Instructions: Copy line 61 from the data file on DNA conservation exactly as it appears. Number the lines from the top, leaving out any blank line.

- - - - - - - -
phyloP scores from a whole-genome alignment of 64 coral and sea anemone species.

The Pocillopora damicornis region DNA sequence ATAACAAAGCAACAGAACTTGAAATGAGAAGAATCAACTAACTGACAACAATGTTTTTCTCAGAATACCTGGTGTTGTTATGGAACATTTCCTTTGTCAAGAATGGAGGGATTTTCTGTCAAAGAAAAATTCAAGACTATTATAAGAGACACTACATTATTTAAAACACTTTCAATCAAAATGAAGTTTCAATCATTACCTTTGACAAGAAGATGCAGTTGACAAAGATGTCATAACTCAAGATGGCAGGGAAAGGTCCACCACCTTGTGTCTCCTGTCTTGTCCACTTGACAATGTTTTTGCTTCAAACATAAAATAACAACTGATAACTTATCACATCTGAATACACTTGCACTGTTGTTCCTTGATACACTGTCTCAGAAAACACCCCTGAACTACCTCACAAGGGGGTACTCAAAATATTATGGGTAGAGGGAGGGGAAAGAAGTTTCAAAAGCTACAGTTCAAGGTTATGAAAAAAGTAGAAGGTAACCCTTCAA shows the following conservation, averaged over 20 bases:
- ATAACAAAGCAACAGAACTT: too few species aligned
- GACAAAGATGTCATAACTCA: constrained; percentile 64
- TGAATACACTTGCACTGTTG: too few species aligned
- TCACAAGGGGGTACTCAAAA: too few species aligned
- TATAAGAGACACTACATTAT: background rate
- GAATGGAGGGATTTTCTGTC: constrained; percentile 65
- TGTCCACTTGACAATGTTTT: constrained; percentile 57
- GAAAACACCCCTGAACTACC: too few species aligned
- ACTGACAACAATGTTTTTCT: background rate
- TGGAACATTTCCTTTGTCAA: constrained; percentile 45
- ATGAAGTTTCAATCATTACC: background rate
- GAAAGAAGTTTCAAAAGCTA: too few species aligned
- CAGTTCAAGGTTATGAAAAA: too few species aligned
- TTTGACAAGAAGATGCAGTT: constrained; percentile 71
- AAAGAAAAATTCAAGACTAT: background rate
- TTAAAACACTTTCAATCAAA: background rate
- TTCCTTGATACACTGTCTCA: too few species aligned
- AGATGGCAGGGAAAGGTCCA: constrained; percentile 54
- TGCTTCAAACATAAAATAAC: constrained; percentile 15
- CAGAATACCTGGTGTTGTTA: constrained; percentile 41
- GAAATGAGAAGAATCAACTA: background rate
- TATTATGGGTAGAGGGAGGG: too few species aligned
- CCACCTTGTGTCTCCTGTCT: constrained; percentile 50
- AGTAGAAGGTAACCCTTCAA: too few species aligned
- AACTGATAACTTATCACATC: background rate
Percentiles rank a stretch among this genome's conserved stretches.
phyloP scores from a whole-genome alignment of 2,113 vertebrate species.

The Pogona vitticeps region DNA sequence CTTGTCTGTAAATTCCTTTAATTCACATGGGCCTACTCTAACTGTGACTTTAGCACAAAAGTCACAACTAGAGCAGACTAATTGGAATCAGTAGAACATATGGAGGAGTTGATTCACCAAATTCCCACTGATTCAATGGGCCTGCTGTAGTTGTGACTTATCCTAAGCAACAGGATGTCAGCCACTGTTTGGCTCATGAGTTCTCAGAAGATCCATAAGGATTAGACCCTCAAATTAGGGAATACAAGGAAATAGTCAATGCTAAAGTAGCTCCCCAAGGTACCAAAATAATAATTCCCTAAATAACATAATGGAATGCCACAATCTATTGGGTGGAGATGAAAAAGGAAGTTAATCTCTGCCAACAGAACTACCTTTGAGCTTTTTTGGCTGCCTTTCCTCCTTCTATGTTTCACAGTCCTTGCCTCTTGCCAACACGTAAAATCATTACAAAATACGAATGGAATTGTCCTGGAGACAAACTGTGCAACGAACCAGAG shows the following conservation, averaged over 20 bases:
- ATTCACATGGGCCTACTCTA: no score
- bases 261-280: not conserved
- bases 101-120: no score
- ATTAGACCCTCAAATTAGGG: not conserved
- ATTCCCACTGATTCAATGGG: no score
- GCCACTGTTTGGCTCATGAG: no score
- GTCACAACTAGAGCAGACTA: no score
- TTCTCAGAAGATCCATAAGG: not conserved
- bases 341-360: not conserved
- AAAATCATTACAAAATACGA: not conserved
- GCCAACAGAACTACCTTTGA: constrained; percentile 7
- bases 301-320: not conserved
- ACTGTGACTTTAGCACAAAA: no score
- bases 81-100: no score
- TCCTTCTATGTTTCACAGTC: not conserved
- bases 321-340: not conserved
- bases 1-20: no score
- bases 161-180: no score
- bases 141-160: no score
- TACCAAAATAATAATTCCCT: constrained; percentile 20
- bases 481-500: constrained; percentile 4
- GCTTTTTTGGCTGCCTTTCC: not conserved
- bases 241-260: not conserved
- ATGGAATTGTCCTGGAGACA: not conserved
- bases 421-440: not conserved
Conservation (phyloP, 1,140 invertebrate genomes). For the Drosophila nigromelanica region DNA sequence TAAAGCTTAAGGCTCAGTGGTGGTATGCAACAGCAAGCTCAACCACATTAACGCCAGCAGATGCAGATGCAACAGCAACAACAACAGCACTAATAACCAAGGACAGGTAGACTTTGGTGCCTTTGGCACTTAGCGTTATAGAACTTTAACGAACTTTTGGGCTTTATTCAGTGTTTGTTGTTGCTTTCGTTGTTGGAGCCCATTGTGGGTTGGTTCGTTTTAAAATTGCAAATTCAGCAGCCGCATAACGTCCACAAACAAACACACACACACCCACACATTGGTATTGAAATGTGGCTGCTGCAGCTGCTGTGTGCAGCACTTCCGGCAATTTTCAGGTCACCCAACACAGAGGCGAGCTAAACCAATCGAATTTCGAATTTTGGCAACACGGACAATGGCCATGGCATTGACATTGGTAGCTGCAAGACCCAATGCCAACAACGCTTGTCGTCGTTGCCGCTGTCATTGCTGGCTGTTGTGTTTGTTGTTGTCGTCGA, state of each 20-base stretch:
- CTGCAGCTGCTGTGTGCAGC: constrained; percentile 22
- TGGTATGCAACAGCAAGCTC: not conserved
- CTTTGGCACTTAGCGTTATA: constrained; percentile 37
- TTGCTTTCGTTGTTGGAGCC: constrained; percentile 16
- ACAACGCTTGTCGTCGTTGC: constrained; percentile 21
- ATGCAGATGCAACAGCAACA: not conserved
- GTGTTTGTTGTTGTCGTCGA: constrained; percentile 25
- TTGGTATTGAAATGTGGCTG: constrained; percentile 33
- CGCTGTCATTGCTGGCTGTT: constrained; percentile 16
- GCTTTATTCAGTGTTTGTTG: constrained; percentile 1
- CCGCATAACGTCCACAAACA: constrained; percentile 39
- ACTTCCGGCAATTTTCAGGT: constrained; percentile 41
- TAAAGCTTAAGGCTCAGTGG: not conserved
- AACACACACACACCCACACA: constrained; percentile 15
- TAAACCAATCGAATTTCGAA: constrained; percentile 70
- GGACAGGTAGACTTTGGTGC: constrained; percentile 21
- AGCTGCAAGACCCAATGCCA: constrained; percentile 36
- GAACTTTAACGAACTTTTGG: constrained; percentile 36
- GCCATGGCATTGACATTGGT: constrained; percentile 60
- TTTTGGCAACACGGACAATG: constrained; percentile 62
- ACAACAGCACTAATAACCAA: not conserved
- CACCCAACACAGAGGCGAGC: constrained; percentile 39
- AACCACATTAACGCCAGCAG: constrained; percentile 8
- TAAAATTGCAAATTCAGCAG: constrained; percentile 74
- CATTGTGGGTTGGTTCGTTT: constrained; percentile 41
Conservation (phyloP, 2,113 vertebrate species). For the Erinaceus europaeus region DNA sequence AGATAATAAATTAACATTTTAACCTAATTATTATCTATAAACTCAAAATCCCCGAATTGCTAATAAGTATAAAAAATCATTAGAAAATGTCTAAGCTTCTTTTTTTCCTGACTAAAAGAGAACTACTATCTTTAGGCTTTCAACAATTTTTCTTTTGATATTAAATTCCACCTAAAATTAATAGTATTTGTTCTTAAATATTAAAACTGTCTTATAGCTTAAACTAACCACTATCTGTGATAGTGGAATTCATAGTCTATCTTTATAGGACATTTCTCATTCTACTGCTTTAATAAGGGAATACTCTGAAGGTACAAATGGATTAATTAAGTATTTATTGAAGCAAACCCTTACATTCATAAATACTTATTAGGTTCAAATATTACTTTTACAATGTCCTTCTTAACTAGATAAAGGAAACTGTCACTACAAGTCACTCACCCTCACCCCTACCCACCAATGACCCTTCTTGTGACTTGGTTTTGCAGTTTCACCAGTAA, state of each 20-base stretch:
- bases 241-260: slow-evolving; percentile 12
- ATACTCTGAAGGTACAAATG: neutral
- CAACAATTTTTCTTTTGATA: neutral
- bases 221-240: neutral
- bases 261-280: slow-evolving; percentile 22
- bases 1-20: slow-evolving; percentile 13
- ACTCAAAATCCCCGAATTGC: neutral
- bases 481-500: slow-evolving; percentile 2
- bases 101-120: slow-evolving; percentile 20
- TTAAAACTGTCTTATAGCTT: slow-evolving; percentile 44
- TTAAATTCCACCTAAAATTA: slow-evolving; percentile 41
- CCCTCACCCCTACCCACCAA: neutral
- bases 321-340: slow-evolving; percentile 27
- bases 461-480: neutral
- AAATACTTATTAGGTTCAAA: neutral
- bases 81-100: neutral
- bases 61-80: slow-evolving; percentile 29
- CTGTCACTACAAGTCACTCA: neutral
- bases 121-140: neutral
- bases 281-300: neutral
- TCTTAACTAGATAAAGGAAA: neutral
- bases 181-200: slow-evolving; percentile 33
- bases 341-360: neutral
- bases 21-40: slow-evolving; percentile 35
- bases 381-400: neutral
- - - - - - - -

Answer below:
- ACAACGCTTGTCGTCGTTGC: constrained; percentile 21